Shiny Shelf


Angel: Tomorrow

By Mark Clapham on 02 July 2002

WARNING! Contains spoilers!

For little Annie, Tomorrow was only a day away. For Angel fans, it means the torment of six months waiting for a resolution to a huge cliffhanger. It really is a hard knock life.

Anyone expecting closure at the end of this season will have been disappointed, but those of us who like to be moved, shaken and finally left teetering on the edge of our seats were well catered for. The main arc of this season has been the centuries-long feud between Angel and Holtz. Angel can never repair the damage he did by killing Holtz’s family, and he knows it – Holtz is a whole load of bad karma that’s going to get paid off, one way or another.

Not that our heroes are aware of the storm ahead. The beauty of this episode, written and directed by outgoing show-runner David Greenwalt, is that the gang at Angel Investigations think everything is just peachy. Unlike us, they don’t know the hideous truth of Holtz’s final revenge, the payback for the family he lost. As secondary characters depart the hotel for other cities – and other dimensions – it’s hard not to think of rats leaving the ship just before it hits an iceberg.

That the finale is even bleaker than this reviewer’s building fears would suggest is nothing short of a remarkable feat of sadistic imagination. Yes, folks, it’s absolutely horrible – if we didn’t know that season four was on it’s way, this would be a fantastically grim ending to Angel’s story, the sins of the past coming back to bite him, big time. Grim for him – good news for viewers who like to be hit with a few shocks now and again.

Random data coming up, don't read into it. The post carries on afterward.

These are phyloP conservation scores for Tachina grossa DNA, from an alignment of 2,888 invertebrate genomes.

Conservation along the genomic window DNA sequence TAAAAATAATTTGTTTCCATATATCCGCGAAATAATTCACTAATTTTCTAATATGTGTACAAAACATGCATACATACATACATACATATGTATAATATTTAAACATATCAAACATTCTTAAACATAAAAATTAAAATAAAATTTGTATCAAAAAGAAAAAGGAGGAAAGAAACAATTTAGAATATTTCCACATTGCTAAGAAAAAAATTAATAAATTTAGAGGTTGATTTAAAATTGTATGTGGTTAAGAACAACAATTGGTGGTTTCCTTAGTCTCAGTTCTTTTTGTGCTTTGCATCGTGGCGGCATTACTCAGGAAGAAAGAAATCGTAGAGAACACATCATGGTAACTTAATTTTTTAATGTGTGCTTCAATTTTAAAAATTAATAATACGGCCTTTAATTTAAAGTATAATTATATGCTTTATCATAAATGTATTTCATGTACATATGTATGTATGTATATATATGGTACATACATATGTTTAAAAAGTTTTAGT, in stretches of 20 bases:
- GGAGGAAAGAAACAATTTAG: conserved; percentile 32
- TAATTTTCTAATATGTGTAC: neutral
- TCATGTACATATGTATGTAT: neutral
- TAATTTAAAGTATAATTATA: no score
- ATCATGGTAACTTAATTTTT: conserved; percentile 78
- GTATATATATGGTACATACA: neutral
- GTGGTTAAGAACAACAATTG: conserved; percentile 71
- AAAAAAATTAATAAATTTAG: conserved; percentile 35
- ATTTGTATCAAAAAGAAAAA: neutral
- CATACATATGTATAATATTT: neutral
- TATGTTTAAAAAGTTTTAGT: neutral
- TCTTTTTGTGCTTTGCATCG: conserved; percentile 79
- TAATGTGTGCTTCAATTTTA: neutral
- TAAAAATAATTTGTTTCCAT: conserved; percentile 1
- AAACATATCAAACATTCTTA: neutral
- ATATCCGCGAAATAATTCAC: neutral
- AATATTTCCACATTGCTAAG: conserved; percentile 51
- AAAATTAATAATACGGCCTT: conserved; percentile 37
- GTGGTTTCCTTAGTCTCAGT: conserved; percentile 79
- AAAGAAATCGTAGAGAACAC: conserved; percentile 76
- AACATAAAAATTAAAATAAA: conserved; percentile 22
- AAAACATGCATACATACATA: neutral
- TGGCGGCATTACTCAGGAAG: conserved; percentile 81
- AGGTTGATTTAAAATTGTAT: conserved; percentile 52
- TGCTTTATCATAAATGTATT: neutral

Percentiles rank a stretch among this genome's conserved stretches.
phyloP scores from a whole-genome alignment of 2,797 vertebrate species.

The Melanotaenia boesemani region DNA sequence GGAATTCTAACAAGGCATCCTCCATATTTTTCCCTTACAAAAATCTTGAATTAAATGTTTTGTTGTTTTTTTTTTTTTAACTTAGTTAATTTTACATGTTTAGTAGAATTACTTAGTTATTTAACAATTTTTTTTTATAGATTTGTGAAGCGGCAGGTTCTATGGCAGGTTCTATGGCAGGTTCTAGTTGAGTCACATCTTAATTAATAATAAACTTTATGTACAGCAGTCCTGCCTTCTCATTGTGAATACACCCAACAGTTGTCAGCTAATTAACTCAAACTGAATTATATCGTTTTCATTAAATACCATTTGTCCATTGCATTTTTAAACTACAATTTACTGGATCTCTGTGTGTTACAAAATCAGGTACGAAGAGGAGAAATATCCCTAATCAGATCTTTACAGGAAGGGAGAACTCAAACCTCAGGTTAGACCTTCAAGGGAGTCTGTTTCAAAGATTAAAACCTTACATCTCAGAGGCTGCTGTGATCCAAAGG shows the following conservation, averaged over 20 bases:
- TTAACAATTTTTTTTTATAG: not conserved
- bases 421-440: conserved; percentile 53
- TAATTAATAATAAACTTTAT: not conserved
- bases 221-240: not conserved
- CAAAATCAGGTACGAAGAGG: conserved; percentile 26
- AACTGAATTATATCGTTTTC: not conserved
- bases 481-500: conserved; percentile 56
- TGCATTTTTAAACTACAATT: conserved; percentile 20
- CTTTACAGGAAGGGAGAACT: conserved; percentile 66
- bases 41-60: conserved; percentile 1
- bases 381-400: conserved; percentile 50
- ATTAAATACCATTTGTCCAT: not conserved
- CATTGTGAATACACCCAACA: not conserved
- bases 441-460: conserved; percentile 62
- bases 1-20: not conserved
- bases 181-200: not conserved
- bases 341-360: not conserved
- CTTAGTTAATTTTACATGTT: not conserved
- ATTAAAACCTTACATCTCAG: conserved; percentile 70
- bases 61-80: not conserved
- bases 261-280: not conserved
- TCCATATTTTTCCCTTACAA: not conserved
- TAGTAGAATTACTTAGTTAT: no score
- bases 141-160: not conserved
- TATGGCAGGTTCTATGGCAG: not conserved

The episode isn’t perfect. Like so much Angel, while certain plotlines seem meticulously pre-planned others appear to have been made up on the spot. Then there’s the matter of a pivotal sequence which, although emotionally performed and impressive in its implications, is executed with such high levels of cheese as to give the audience a late night case of indigestion.

Small flaws aside though, in a vintage year for season finales this is one of the best, leaving us hanging on a haunting final image. Not bad for a spin-off, huh?


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By Mark Clapham

Mark Clapham is a Devon-based writer and editor. You can find out more about him at the egotistically named markclapham.com.




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